Ontario’s Copeland succumbed to German Teresa Zenker, who would go on to fight Japan’s Shiyu Umezu for the gold medal and lose.

Alberta’s Joey Casey Andres, the Canadian senior Over 100 kg champion, lost to Polish Krzysztof Zaleczny by waza-ari.

“I am disappointed with the results,” said coach Jean-Pierre Cantin looking back on the World Championships. “We came here hoping to bring back a medal and get two top-seven spots. We’re walking away from these Championships with six ninth places. We are close to reaching our goals, but at the same time, still pretty far away.”

Now, the coach will get to work analyzing the athletes’ performances. He believes the athletes have what it takes for the next Junior World Championships.

“Our athletes have had an excellent year in international competitions, and we can see clear improvement. Now, we have to translate that into World Champ medals. I will go over each match and conduct an in-depth analysis to pinpoint what didn’t work, so we can come back stronger next year.”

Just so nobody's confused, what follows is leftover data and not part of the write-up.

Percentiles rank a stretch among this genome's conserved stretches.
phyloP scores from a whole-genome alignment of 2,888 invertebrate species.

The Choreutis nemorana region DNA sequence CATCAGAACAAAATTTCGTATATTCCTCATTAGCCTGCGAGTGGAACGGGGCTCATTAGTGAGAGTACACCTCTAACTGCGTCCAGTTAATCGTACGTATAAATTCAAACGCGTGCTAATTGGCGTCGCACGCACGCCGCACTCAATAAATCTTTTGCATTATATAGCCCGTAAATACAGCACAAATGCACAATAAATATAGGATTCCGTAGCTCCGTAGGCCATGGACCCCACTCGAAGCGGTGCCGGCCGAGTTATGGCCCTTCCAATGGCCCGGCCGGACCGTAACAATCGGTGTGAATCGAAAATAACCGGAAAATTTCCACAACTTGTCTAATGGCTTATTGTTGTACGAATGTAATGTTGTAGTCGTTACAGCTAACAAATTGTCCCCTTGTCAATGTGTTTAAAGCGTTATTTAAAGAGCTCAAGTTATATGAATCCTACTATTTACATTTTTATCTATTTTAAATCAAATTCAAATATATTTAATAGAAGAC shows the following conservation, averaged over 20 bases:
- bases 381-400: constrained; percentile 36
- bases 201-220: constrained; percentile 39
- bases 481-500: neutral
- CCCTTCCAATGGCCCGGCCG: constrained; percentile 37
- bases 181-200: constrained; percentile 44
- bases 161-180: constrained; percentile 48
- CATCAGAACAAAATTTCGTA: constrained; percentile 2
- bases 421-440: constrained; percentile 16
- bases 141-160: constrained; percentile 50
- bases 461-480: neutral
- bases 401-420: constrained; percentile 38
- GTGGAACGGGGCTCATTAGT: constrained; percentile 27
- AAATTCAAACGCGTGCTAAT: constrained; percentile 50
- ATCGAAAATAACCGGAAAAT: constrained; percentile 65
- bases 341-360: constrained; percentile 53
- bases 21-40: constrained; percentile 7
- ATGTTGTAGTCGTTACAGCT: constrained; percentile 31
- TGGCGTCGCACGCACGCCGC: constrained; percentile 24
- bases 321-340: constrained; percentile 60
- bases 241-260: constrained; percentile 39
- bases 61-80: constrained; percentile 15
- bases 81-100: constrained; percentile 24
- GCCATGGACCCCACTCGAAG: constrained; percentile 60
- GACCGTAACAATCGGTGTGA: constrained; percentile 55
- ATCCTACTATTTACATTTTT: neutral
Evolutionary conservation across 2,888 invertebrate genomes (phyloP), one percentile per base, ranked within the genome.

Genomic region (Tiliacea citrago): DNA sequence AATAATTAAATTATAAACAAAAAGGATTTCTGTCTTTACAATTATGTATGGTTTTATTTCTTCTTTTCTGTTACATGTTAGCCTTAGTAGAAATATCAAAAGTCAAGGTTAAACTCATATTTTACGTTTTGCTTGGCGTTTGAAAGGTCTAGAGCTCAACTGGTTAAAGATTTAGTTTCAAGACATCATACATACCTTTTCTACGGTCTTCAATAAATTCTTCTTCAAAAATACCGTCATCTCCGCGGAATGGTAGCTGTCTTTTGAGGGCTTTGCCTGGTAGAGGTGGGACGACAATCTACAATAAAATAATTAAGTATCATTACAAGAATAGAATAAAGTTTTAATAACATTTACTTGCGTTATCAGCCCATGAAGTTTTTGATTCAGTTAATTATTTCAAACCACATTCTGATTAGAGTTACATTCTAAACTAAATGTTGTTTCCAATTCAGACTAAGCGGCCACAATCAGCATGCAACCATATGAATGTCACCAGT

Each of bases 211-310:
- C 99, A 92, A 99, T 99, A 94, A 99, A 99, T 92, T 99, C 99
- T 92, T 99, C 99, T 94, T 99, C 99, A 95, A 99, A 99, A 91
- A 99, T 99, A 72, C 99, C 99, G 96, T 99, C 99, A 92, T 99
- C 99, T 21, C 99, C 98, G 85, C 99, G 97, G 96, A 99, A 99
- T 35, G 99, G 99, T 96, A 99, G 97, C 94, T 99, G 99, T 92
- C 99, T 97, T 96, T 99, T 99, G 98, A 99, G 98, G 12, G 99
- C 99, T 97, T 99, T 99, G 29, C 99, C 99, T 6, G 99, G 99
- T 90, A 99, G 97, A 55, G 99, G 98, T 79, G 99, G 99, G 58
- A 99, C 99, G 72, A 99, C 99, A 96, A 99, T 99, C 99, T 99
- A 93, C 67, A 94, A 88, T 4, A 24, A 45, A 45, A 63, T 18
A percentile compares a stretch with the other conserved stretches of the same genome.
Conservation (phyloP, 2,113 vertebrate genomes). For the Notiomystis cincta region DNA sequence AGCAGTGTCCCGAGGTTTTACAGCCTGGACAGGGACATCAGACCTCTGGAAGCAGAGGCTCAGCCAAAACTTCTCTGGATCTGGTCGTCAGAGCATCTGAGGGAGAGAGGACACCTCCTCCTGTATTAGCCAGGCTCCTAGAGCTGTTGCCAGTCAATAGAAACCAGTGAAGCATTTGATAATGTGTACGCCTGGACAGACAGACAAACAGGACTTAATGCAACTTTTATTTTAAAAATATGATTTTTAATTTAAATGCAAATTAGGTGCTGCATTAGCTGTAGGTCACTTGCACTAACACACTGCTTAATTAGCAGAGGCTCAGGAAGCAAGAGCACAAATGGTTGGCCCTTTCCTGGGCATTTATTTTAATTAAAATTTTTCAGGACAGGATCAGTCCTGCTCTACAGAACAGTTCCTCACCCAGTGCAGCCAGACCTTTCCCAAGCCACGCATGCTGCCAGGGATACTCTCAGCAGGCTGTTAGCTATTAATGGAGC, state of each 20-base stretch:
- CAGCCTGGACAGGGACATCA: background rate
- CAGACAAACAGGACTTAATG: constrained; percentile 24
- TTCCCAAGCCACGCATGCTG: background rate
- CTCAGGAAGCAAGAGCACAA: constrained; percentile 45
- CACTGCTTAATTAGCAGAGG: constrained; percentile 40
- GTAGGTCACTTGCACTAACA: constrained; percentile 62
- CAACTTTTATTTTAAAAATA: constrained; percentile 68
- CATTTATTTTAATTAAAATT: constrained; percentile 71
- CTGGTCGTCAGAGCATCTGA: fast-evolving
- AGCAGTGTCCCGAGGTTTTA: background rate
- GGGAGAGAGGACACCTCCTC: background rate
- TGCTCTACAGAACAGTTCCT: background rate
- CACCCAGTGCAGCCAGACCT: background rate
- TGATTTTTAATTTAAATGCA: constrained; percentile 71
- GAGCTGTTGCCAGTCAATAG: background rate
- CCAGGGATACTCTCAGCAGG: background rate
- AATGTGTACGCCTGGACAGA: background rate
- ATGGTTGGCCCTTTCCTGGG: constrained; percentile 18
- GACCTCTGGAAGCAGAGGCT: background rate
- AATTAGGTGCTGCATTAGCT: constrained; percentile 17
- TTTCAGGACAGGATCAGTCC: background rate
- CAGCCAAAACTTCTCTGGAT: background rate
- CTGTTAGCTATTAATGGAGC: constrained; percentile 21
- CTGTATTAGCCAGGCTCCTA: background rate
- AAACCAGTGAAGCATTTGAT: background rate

The mixed team competition will take place on Sunday.

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Written by Sportcom for Judo Canada

Another Difficult Day for Canada’s Judokas

Montreal, October 20, 2017 – None of the Canadians competing in the Junior World Judo Championships in Zagreb, Croatia, on Friday were able to crack the top seven.

“Our athletes fought very well, even though we didn’t get the results we had anticipated,” declared coach Jean-Pierre Cantin.